culture

Benjamin Zephaniah interview: I want people to fight for their rights

(Photo Credits: Brunel University London)

By Ariana Abawe

One of Britain’s best-known poets talks about growing up in Birmingham, being dyslexic, and a Rastafarian.

 I always loved, what I called, playing with words. I liked the way the same word could have different meanings depending on the way you said it. I was fascinated by the way words could make someone happy, or sad, but I also loved the rhythm in the way that people spoke.

I was born and grew up in Birmingham. We were very poor, but everyone around was poor so it didn’t feel that bad. Our house didn’t have an inside toilet or bathroom, the house was heated by coal, and we had to eat everything we could get. Wasting food was not allowed, because we didn’t have much food. But I still remember many good times. Most of our playing was on the streets, most of our toys were homemade, and we felt very safe. Much safer than young people today, I think. A friend was a real friend, not one online, and people talked a lot more face to face.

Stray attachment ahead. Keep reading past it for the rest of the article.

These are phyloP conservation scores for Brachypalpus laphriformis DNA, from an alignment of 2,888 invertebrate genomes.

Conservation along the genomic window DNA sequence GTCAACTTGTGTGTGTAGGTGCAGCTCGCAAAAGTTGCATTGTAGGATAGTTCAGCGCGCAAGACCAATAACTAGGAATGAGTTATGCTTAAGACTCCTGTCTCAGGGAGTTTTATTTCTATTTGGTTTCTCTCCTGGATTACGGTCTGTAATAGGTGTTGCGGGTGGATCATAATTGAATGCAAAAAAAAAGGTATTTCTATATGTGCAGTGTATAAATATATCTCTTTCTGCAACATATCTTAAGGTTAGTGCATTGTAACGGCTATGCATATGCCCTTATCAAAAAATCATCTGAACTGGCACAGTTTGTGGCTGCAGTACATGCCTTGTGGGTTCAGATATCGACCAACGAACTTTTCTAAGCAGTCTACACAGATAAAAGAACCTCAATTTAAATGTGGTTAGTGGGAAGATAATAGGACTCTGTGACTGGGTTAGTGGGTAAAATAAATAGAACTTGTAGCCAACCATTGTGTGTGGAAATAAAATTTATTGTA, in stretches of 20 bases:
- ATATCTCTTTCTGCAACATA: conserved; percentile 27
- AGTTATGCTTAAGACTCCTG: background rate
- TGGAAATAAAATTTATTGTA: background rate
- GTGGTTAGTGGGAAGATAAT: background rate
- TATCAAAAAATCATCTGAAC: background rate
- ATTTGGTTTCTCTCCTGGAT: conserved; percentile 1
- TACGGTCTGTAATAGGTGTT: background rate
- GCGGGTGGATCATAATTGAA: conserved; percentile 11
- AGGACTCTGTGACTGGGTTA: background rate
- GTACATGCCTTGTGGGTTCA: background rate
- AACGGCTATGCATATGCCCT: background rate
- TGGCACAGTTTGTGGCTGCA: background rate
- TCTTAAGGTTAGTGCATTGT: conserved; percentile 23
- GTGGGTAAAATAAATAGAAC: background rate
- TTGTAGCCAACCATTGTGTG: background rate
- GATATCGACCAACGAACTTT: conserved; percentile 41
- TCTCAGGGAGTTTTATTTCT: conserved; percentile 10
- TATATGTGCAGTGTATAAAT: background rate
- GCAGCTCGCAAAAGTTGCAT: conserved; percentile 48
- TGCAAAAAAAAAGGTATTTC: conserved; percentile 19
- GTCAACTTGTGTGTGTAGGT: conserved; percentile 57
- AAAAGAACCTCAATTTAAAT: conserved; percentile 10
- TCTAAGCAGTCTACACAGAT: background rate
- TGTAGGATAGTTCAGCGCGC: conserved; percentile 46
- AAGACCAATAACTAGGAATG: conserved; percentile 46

People I really respected were Muhammad Ali, Malcolm X, Angela Davis, Yuri Kochiyama, Marcus Garvey, Helen Zia, Olive Morris, and Noam Chomsky. I didn’t have influencers in the way that that word is used today.

I am very dyslexic, so even now most of my poems are in my head. The first poems I came across were all spoken to me, so I started speaking poetry and memorising it a long time before I started writing it down.

My favourite poem of my own is one called, ‘Who’s Who,’s simply because it says a lot using just a few words. If I had to pick someone else’s poem it would be a poem by Dylan Thomas called, ‘Do Not Go Gentle.’ I think this poem is perfectly formed, and it’s a cry from a son to his father to put up a fight, and not just lay down and die. It’s just full of passion.

Being a Rastafarian is more personal for me. I want people to be more political. I want people to fight for their rights. I don’t eat animals, I’ve been an environmentalist from the 1970s when it wasn’t so common, and I use my music and poetry to spread my message. But my message is not telling everyone to be a Rastafarian.

I didn’t spend much time in Jamaica, but the thing I loved most about being there was that family was around me all the time. The house was open, and people just walked in and out as they please. The poverty was difficult, and the politics were difficult, but the unity of the family was great. Having said that there was lots of food. We grew mangoes, yam, potatoes, peanuts, oranges, grapefruits, carrots and lots more. So, the poverty was not about a lack of food, it was about money to travel, health care, and education.

 

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